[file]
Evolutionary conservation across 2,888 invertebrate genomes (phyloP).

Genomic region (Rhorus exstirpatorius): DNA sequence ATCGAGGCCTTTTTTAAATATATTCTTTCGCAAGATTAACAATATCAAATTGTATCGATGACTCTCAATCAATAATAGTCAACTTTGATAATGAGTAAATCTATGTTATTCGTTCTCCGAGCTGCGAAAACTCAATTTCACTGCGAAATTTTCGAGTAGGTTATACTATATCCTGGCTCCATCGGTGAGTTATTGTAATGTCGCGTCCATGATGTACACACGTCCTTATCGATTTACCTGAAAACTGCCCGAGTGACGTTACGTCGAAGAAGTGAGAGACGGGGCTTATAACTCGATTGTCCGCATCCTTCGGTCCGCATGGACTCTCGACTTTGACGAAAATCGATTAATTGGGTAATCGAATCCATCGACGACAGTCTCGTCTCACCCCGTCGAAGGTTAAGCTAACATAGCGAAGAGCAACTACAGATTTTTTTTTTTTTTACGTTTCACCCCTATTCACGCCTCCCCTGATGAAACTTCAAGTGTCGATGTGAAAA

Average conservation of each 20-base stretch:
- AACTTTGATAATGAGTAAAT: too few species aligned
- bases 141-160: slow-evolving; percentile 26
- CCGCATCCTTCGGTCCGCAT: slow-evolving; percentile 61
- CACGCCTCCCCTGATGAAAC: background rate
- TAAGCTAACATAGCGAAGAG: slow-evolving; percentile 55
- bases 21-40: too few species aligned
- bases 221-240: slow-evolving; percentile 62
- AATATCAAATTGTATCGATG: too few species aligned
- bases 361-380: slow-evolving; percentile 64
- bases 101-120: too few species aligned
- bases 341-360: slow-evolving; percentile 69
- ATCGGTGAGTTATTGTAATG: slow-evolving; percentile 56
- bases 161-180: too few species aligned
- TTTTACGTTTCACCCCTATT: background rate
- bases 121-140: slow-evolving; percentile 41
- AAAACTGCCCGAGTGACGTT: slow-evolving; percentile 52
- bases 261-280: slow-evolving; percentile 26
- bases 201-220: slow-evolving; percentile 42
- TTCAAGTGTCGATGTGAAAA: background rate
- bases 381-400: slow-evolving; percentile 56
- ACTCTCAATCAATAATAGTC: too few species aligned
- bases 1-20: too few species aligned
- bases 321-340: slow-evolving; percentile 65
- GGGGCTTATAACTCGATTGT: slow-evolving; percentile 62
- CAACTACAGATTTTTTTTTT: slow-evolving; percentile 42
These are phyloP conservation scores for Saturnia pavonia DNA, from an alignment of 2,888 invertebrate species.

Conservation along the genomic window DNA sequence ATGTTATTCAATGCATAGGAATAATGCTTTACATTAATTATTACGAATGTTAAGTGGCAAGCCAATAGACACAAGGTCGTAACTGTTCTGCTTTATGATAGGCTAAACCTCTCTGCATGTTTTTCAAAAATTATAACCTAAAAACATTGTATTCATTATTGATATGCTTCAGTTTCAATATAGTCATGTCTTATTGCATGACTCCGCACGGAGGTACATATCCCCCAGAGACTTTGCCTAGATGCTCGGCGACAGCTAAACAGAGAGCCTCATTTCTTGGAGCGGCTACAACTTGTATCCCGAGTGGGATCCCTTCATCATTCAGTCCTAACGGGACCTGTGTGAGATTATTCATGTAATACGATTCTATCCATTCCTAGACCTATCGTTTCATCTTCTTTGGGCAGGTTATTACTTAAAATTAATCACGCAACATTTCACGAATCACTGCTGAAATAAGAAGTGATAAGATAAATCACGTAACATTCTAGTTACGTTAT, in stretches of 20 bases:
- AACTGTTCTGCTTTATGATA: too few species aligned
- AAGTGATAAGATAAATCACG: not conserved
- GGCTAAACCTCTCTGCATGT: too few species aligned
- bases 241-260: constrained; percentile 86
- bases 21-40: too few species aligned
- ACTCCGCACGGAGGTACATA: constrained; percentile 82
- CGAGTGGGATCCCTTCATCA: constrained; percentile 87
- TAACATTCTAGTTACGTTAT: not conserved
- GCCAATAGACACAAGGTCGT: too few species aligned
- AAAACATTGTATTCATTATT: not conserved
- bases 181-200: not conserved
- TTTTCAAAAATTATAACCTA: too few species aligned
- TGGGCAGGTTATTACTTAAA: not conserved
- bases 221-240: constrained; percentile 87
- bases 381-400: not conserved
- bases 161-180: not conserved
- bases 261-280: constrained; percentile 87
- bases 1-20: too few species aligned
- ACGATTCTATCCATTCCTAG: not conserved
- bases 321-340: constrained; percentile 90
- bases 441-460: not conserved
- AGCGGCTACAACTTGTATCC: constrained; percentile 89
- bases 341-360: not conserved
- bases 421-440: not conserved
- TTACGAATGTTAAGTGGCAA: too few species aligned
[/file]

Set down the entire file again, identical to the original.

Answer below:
Evolutionary conservation across 2,888 invertebrate genomes (phyloP).

Genomic region (Rhorus exstirpatorius): DNA sequence ATCGAGGCCTTTTTTAAATATATTCTTTCGCAAGATTAACAATATCAAATTGTATCGATGACTCTCAATCAATAATAGTCAACTTTGATAATGAGTAAATCTATGTTATTCGTTCTCCGAGCTGCGAAAACTCAATTTCACTGCGAAATTTTCGAGTAGGTTATACTATATCCTGGCTCCATCGGTGAGTTATTGTAATGTCGCGTCCATGATGTACACACGTCCTTATCGATTTACCTGAAAACTGCCCGAGTGACGTTACGTCGAAGAAGTGAGAGACGGGGCTTATAACTCGATTGTCCGCATCCTTCGGTCCGCATGGACTCTCGACTTTGACGAAAATCGATTAATTGGGTAATCGAATCCATCGACGACAGTCTCGTCTCACCCCGTCGAAGGTTAAGCTAACATAGCGAAGAGCAACTACAGATTTTTTTTTTTTTTACGTTTCACCCCTATTCACGCCTCCCCTGATGAAACTTCAAGTGTCGATGTGAAAA

Average conservation of each 20-base stretch:
- AACTTTGATAATGAGTAAAT: too few species aligned
- bases 141-160: slow-evolving; percentile 26
- CCGCATCCTTCGGTCCGCAT: slow-evolving; percentile 61
- CACGCCTCCCCTGATGAAAC: background rate
- TAAGCTAACATAGCGAAGAG: slow-evolving; percentile 55
- bases 21-40: too few species aligned
- bases 221-240: slow-evolving; percentile 62
- AATATCAAATTGTATCGATG: too few species aligned
- bases 361-380: slow-evolving; percentile 64
- bases 101-120: too few species aligned
- bases 341-360: slow-evolving; percentile 69
- ATCGGTGAGTTATTGTAATG: slow-evolving; percentile 56
- bases 161-180: too few species aligned
- TTTTACGTTTCACCCCTATT: background rate
- bases 121-140: slow-evolving; percentile 41
- AAAACTGCCCGAGTGACGTT: slow-evolving; percentile 52
- bases 261-280: slow-evolving; percentile 26
- bases 201-220: slow-evolving; percentile 42
- TTCAAGTGTCGATGTGAAAA: background rate
- bases 381-400: slow-evolving; percentile 56
- ACTCTCAATCAATAATAGTC: too few species aligned
- bases 1-20: too few species aligned
- bases 321-340: slow-evolving; percentile 65
- GGGGCTTATAACTCGATTGT: slow-evolving; percentile 62
- CAACTACAGATTTTTTTTTT: slow-evolving; percentile 42
These are phyloP conservation scores for Saturnia pavonia DNA, from an alignment of 2,888 invertebrate species.

Conservation along the genomic window DNA sequence ATGTTATTCAATGCATAGGAATAATGCTTTACATTAATTATTACGAATGTTAAGTGGCAAGCCAATAGACACAAGGTCGTAACTGTTCTGCTTTATGATAGGCTAAACCTCTCTGCATGTTTTTCAAAAATTATAACCTAAAAACATTGTATTCATTATTGATATGCTTCAGTTTCAATATAGTCATGTCTTATTGCATGACTCCGCACGGAGGTACATATCCCCCAGAGACTTTGCCTAGATGCTCGGCGACAGCTAAACAGAGAGCCTCATTTCTTGGAGCGGCTACAACTTGTATCCCGAGTGGGATCCCTTCATCATTCAGTCCTAACGGGACCTGTGTGAGATTATTCATGTAATACGATTCTATCCATTCCTAGACCTATCGTTTCATCTTCTTTGGGCAGGTTATTACTTAAAATTAATCACGCAACATTTCACGAATCACTGCTGAAATAAGAAGTGATAAGATAAATCACGTAACATTCTAGTTACGTTAT, in stretches of 20 bases:
- AACTGTTCTGCTTTATGATA: too few species aligned
- AAGTGATAAGATAAATCACG: not conserved
- GGCTAAACCTCTCTGCATGT: too few species aligned
- bases 241-260: constrained; percentile 86
- bases 21-40: too few species aligned
- ACTCCGCACGGAGGTACATA: constrained; percentile 82
- CGAGTGGGATCCCTTCATCA: constrained; percentile 87
- TAACATTCTAGTTACGTTAT: not conserved
- GCCAATAGACACAAGGTCGT: too few species aligned
- AAAACATTGTATTCATTATT: not conserved
- bases 181-200: not conserved
- TTTTCAAAAATTATAACCTA: too few species aligned
- TGGGCAGGTTATTACTTAAA: not conserved
- bases 221-240: constrained; percentile 87
- bases 381-400: not conserved
- bases 161-180: not conserved
- bases 261-280: constrained; percentile 87
- bases 1-20: too few species aligned
- ACGATTCTATCCATTCCTAG: not conserved
- bases 321-340: constrained; percentile 90
- bases 441-460: not conserved
- AGCGGCTACAACTTGTATCC: constrained; percentile 89
- bases 341-360: not conserved
- bases 421-440: not conserved
- TTACGAATGTTAAGTGGCAA: too few species aligned